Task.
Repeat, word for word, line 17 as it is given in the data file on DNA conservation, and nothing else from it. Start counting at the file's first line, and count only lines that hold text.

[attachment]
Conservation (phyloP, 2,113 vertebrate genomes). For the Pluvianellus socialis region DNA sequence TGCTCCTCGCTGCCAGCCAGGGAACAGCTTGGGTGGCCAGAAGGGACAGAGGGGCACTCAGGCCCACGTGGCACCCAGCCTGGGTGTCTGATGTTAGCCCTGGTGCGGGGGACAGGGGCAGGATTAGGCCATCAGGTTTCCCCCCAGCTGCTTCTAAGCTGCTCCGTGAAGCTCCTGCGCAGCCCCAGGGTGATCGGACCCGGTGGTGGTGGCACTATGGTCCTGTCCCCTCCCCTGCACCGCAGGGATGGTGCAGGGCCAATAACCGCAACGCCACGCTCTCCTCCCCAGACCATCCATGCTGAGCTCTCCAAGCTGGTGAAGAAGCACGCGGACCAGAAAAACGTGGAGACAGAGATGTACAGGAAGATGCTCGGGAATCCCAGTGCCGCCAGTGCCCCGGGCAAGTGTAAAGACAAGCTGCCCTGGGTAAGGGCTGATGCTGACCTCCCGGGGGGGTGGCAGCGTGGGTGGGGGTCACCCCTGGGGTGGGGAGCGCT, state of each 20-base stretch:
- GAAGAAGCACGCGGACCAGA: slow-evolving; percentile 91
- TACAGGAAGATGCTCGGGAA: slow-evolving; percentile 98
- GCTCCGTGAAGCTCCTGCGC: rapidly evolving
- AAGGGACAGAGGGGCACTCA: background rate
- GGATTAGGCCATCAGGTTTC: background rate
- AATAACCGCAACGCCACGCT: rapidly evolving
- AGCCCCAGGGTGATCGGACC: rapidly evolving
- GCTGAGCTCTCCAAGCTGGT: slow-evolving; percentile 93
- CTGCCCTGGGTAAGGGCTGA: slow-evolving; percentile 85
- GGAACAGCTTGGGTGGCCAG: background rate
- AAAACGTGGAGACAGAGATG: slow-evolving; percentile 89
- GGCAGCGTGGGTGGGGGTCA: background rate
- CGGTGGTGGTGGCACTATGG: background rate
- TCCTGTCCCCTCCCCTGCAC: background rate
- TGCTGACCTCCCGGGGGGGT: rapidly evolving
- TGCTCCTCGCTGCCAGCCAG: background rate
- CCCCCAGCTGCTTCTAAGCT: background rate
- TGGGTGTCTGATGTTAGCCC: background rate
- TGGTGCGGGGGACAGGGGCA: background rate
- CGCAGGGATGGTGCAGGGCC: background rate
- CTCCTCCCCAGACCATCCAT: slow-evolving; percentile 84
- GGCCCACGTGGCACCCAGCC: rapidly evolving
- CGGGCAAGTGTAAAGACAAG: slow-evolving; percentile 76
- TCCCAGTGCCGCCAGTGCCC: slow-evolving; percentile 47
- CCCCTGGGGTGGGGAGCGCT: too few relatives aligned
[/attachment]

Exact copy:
- TGCTCCTCGCTGCCAGCCAG: background rate